I spent a lot of years investing in rental property where I could leverage my investment. I paid low interest rates on mortgages and had other people pay the mortgage. If that was not enough, they paid enough to provide a reasonable return on investment. When I decided to sell, I could use section 1031 of the Internal Revenue code to do a tax deferred exchange. It allowed the exchange of certain types of property and defer the recognition of capital gains due upon sale. To qualify the properties must be held for productive use in a trade or business or for investment. Stocks, bonds and personal property are specifically excluded.
This is not intended to be a how to take advantage of section 1031 of the Internal Revenue tax code, however there are a variety of ways to take advantage of the tax code to build a lower tax portfolio. How else can you build a lower tax portfolio? Selling businesses that appreciate in value will be subject to a capital gains tax rate. That was the business of Mitt Romney! He bought businesses and built them up by investing capital. He made them more efficient or reduced expenses. Then he sold them and qualified for capital gains tax rates. Does this take Romney or Buffett kind of money to be able to do this?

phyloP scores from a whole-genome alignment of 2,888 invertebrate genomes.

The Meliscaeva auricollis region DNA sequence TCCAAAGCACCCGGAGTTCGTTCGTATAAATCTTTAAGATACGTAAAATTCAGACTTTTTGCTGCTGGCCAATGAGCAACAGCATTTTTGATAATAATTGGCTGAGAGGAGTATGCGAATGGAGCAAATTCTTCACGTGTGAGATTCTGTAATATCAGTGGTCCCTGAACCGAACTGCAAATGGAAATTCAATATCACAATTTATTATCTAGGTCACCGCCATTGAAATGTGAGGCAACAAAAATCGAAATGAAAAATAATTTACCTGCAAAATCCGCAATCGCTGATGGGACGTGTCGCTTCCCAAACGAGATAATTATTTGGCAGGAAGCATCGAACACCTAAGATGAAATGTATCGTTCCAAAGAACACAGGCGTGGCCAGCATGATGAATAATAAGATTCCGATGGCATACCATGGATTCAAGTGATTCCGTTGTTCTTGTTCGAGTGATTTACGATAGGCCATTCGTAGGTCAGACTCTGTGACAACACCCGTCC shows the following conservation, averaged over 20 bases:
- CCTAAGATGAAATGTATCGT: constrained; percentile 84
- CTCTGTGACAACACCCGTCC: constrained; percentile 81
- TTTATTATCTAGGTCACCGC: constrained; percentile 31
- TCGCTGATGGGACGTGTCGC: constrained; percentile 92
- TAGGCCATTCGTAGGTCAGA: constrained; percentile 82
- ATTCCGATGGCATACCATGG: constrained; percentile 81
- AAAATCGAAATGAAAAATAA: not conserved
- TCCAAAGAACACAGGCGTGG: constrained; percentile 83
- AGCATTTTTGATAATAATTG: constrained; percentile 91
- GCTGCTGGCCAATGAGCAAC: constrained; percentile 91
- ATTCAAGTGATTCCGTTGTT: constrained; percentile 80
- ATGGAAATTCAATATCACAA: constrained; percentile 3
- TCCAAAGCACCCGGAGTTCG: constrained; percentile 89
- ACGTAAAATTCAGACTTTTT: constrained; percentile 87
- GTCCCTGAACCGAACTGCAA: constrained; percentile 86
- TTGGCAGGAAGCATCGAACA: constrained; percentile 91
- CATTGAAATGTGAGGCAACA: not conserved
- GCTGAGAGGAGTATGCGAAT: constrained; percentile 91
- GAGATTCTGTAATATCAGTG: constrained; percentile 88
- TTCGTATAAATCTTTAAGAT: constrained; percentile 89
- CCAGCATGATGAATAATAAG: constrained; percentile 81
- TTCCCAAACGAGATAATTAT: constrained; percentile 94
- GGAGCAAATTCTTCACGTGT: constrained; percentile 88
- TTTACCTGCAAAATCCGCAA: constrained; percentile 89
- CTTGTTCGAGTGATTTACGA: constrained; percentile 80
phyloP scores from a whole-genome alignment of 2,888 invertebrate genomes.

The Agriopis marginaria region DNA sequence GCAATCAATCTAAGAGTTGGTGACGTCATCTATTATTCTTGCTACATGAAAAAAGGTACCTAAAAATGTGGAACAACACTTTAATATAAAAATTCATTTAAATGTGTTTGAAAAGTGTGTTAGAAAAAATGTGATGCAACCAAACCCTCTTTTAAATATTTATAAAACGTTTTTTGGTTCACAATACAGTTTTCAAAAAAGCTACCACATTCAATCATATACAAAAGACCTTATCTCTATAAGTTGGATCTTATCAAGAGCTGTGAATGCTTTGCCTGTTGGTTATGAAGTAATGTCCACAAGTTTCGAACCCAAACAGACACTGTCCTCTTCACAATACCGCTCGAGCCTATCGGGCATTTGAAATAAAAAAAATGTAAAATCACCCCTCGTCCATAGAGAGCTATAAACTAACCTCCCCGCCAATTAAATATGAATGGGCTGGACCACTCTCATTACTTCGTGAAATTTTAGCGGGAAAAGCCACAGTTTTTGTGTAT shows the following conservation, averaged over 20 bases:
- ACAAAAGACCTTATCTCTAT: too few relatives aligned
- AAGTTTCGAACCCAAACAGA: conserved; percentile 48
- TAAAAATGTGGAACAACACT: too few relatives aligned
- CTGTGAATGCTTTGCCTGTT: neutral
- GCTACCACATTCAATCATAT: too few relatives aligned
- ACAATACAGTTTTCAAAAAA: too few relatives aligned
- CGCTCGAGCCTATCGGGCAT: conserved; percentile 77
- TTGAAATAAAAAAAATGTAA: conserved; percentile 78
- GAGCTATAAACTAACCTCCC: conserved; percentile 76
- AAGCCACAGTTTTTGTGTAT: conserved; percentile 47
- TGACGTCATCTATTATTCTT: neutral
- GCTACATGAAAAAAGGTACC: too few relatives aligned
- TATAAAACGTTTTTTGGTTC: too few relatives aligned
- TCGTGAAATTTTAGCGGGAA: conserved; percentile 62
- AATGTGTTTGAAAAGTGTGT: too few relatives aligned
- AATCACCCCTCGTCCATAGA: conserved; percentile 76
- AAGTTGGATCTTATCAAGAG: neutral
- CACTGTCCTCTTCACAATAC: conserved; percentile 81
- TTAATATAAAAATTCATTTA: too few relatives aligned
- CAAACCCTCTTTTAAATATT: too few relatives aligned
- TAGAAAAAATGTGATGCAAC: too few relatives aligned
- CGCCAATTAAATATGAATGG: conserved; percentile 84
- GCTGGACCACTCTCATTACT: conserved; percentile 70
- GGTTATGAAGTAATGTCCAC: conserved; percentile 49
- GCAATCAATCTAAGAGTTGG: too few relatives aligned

More for the average guy
You can do this on a much smaller scale and qualify. Hedge funds do this on a large scale, but you need to have a pretty large net worth to qualify for that. What can the average guy do? Investing in assets has benefits! It is what rich people do! They like to see their money be productive and grow almost tax free or at a reduced rate. Another way to create a portfolio of assets that qualify for capital gains tax rates is setting up brokerage accounts. Yes, an ordinary stock brokerage account qualifies for capital gains. You are using after tax income to make an investment and as it grows, it is taxed at capital gains tax. You can buy stocks or mutual funds. If you hold the stock for a year or more, it is taxed at capital gains. Mutual funds declare dividends and capital gains quarterly/annually and you will pay your tax each year, however it is at capital gains tax rates.